by: Iris Anthony
publish date: October 2, 2012
The mad passion for forbidden lace has infiltrated France, pulling soldier and courtier alike into its web. For those who want the best, Flemish lace is the only choice, an exquisite perfection of thread and air. For those who want something they don’t have, Flemish lace can buy almost anything––or anyone.
My history was a little bit rusty. I had no idea that lace had been outlawed in France in the 1600s. The Ruins of Lace was a little bit of a history lesson for me. The one thing the book didn't really explain was WHY lace had been outlawed. A little bit of internet exploration gave me the answer. Bottom line, it had to do with only having nobility showing off their wealth and no one else. Google Sumtuary Laws for more explanations and other places where lace was outlawed, including the early American Colonies.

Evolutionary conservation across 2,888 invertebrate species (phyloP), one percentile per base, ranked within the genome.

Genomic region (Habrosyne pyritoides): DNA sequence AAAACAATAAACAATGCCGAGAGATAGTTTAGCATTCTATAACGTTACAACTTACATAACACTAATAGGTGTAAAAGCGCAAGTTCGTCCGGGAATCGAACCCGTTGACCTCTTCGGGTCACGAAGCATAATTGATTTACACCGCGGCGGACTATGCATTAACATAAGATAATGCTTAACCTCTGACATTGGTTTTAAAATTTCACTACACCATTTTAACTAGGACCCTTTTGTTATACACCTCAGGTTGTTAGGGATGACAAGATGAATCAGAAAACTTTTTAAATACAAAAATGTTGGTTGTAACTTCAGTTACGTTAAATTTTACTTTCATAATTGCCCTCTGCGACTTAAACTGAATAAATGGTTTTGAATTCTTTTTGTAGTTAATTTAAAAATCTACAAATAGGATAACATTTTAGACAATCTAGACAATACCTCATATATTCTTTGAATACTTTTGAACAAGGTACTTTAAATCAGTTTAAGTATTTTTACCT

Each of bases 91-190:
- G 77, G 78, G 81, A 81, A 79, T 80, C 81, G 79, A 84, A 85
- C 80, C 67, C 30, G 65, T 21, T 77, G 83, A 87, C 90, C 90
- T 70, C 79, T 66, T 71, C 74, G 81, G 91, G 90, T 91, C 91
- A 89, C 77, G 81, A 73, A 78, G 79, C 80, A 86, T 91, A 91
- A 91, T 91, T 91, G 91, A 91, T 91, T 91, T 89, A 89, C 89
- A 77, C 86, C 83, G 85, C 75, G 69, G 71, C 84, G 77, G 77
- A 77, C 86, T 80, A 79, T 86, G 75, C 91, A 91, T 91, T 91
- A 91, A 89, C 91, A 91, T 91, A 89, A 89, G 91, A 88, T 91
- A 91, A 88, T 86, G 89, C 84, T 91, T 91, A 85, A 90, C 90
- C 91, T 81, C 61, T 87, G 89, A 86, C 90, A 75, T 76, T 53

On to this particular book, The Ruins of Lace is told from many viewpoints, from the people wanting the lace, to the lacemaker, to the lace smugglers. At times I felt like there were too many viewpoints and storylines to keep track of, but it really did help give an overall picture of what was really going on at the time. My favorite character and viewpoint was the dog. I loved that idea of telling the story from the eyes of the lace smuggling dog.
As a somewhat crafty person, I could really appreciate the craft of lacemaking and my heart really went out to the lacemakers. Their conditions as described in the book must have been madness inducing. However, reading the book also made me want to look into how to make Flemish Bobbin Lace.
I really liked this story and I think it will appeal to a large audience. I'll definitely be recommending this book to the historical fiction fans and the needleworkers in my life.